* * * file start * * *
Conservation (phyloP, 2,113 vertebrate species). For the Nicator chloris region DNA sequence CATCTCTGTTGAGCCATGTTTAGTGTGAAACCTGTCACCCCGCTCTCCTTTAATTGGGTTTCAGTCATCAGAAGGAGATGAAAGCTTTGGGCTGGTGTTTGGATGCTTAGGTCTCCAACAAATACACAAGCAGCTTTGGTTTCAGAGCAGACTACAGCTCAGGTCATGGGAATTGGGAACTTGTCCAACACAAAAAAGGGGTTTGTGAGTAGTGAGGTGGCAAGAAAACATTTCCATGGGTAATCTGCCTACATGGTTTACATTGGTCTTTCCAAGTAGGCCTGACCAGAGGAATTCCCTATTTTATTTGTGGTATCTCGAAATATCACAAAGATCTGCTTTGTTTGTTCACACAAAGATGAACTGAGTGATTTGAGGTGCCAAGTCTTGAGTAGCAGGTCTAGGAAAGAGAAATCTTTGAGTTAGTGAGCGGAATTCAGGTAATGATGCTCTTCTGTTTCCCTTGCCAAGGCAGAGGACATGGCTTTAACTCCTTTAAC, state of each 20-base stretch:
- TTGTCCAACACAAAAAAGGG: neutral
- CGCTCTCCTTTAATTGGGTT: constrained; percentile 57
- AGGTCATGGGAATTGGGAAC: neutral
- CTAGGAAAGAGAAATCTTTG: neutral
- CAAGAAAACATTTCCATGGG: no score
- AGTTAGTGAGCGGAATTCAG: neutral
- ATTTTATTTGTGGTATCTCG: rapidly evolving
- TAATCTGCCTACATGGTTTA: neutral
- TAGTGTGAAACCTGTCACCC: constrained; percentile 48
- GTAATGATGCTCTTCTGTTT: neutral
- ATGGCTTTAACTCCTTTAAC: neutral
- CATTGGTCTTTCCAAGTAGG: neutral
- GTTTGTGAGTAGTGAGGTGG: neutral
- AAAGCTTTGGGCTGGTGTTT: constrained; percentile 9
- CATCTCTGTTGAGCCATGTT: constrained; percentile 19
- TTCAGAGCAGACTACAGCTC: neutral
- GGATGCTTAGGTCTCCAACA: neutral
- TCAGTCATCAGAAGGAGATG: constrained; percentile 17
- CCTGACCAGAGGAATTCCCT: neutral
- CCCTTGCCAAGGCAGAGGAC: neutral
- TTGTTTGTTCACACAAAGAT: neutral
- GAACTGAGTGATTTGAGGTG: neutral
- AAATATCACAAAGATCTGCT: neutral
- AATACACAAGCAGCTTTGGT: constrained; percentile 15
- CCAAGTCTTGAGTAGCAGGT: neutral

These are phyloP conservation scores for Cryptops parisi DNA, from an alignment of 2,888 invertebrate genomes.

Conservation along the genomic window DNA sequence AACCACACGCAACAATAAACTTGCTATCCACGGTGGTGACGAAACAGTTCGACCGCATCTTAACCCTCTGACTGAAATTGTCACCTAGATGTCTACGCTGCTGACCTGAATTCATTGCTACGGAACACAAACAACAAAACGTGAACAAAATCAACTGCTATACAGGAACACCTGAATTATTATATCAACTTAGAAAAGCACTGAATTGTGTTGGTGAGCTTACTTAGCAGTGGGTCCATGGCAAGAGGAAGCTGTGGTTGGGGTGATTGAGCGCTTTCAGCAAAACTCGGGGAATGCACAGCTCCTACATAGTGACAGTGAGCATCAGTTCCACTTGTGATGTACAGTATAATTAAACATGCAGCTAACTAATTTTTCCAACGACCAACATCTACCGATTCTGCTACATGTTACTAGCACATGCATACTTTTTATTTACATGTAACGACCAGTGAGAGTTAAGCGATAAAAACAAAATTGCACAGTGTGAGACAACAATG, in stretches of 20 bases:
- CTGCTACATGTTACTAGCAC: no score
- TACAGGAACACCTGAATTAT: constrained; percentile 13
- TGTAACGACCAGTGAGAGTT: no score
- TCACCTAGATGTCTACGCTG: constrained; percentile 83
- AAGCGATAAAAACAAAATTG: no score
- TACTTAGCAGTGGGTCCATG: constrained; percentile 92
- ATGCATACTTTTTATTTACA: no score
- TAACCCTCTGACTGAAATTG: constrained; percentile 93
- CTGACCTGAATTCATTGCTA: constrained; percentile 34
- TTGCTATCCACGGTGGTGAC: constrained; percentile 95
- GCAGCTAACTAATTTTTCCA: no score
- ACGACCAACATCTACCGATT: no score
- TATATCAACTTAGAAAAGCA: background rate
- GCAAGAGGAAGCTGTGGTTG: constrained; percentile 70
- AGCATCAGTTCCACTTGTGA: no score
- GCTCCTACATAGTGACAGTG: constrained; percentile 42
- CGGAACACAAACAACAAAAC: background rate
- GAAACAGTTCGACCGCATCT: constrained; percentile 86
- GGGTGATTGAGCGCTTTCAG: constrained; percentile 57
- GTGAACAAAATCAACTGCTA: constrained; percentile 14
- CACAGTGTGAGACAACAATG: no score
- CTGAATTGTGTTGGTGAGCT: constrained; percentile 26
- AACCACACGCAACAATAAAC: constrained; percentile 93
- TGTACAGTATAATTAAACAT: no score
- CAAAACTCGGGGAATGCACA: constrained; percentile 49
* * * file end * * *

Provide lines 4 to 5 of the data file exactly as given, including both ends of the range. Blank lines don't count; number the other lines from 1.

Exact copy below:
- AGGTCATGGGAATTGGGAAC: neutral
- CTAGGAAAGAGAAATCTTTG: neutral